"His experience with city hall is nothing short of outrageous."

 
From the...


 
Can't see the forest for the fees

CREDIT: Pat McGrath, The Ottawa Citizen
 
  Bill Gardiner, who runs a tree-trimming service, wants to erect an elaborate tent-like structure on his property to store some of his expensive equipment. So far, Ottawa wants to charge him nearly $30,000 in various fees to allow him to put up a $20,500 building.  
 

Ottawa Mayor Bob Chiarelli says he'd like to reach out to the city's rural outerlings. Good idea; heaven knows they don't feel the love from Elgin Street.

Perhaps he could start with Bill Gardiner, a small businessman in Ottawa's far west corner. Actually, he does feel the city's reach at the moment. He's being strangled.

His experience with city hall is nothing short of outrageous.

Here is the most salient point. He is trying to put up a storage building worth $20,500, and the city is attempting to charge him almost $30,000 in fees.

Mr. Gardiner operates a tree-trimming operation on a one-acre site just outside Galetta, which is on the edge of Arnprior, in more ways than one.

He has five employees in the summer and a ton of equipment, including a special crane that cost something like $300,000. It is not a Mickey Mouse operation. Mr. Gardiner has been at it for 32 years.

 
 
He is trying to put up a storage building worth $20,500, and the city is attempting to charge him almost $30,000 in fees.

 
 

In the fall of 2003, he decided he wanted to store his expensive equipment under cover, to delay the effects of weather. He looked around for a cheap structure that would keep the sun, rain and snow away.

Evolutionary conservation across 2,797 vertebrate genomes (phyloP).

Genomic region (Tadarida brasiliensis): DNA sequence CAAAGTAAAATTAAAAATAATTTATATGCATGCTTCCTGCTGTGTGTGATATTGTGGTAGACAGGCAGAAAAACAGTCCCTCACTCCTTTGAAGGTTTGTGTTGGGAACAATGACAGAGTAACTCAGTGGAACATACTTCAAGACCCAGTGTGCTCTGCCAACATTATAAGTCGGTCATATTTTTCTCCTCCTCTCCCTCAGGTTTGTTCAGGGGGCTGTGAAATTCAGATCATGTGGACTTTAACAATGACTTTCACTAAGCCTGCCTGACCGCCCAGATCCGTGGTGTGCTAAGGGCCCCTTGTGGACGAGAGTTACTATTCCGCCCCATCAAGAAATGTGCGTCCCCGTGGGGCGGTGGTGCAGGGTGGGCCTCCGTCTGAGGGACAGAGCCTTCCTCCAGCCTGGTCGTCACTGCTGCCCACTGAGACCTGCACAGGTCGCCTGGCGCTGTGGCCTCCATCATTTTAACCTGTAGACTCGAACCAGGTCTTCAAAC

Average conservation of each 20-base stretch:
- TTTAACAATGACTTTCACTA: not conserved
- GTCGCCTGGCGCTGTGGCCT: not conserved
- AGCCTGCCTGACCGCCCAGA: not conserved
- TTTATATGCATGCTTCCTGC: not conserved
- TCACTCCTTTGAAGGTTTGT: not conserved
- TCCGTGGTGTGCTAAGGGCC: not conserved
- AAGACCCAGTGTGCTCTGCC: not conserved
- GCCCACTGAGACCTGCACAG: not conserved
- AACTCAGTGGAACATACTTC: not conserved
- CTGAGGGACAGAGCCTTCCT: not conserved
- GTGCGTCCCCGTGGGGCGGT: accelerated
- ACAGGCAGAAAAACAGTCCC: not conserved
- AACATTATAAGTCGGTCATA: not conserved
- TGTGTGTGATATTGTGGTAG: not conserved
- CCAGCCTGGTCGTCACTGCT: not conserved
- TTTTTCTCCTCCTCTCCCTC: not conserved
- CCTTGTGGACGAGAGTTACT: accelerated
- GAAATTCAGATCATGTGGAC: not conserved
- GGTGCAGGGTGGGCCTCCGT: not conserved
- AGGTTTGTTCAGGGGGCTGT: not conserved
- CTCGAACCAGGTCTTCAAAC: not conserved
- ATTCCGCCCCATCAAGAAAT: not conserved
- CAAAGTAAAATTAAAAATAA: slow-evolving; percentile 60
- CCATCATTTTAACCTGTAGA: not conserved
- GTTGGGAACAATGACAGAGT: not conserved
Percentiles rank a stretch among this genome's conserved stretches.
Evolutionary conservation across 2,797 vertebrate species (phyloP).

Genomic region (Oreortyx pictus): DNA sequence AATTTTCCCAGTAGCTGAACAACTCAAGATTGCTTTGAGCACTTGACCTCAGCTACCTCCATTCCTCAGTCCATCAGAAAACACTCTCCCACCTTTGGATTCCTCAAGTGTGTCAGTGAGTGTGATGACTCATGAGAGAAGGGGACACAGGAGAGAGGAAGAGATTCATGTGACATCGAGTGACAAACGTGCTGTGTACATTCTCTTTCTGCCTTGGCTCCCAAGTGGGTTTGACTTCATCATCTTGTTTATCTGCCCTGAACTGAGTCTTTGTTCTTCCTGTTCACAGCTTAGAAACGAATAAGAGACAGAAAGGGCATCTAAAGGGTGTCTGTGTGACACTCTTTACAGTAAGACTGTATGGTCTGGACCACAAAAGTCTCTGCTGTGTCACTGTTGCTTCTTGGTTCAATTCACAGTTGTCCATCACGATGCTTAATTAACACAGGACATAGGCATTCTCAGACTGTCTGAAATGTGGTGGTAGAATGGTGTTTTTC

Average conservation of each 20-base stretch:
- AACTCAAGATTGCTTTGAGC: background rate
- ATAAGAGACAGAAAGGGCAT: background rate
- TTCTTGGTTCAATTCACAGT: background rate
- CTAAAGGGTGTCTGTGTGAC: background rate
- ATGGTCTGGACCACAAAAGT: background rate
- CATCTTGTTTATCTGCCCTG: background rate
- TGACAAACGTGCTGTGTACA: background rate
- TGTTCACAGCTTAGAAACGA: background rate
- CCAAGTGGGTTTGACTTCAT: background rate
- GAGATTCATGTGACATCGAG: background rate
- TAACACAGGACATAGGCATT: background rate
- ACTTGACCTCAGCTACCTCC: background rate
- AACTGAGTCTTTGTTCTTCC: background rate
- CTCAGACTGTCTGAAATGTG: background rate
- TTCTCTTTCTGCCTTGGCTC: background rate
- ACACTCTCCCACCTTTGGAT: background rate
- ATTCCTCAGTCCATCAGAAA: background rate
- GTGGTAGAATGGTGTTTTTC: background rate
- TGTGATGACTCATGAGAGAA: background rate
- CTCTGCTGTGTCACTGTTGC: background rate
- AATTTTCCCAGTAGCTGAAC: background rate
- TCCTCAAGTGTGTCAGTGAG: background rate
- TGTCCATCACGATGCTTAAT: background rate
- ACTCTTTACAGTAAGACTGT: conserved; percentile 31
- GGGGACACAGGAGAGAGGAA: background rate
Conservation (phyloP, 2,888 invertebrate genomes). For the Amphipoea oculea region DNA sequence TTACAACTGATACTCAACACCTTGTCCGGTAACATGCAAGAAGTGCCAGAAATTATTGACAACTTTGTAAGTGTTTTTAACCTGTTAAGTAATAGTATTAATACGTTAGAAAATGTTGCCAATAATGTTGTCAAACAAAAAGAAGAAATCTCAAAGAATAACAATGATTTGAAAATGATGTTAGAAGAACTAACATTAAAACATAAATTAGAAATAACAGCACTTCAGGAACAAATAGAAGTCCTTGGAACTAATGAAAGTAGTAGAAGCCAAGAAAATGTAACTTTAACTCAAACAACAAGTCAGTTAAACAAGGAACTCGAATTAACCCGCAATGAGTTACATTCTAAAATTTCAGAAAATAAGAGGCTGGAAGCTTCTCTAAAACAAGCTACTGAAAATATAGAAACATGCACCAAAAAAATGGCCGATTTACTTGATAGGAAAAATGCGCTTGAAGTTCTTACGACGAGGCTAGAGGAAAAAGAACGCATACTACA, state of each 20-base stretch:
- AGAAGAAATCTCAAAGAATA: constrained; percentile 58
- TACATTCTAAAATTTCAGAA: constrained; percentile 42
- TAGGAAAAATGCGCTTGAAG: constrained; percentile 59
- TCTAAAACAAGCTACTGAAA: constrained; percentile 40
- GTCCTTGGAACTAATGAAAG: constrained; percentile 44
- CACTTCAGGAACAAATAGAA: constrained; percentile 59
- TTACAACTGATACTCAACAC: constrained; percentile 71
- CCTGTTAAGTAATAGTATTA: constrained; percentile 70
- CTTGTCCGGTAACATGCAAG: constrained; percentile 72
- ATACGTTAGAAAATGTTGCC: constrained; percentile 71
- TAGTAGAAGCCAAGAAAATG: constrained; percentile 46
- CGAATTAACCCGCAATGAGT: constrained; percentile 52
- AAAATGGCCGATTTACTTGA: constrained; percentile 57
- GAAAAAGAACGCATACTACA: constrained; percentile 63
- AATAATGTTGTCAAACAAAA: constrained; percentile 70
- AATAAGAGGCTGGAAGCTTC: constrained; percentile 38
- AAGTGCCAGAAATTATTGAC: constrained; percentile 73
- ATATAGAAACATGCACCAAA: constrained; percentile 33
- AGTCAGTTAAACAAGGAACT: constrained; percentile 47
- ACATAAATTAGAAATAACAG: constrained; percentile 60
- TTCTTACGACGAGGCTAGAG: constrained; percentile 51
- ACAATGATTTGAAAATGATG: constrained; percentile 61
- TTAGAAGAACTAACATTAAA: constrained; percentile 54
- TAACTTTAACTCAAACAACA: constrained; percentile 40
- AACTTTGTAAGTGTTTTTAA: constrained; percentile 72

He settled on a quick-build structure designed for farms. Made by a company called Cover-All, it is essentially an elaborate tent. It consists of a series of circular steel trusses that hold up a weather-proof tarp.

Once up, it looks like a semi-cylinder. The ends can be left open, or covered. Often, these buildings -- and there are hundreds of them out there -- are used to store hay.

 
 


"They're looking at this building as though we were putting it up across from Parliament Hill," said Mr. Gardiner.

The crazy part of the story, adds Mr. Gardiner, is that city staff who have visited his property agree that all this red tape is nonsense for what is, after all, a permanent tent.

 
 

Mr. Gardiner bought a 100-by-60-foot building for $20,500. It was not to be heated. It was not to have a water connection. In time, it might have electricity. It was intended to be a cover for trucks, possibly a work area for making firewood.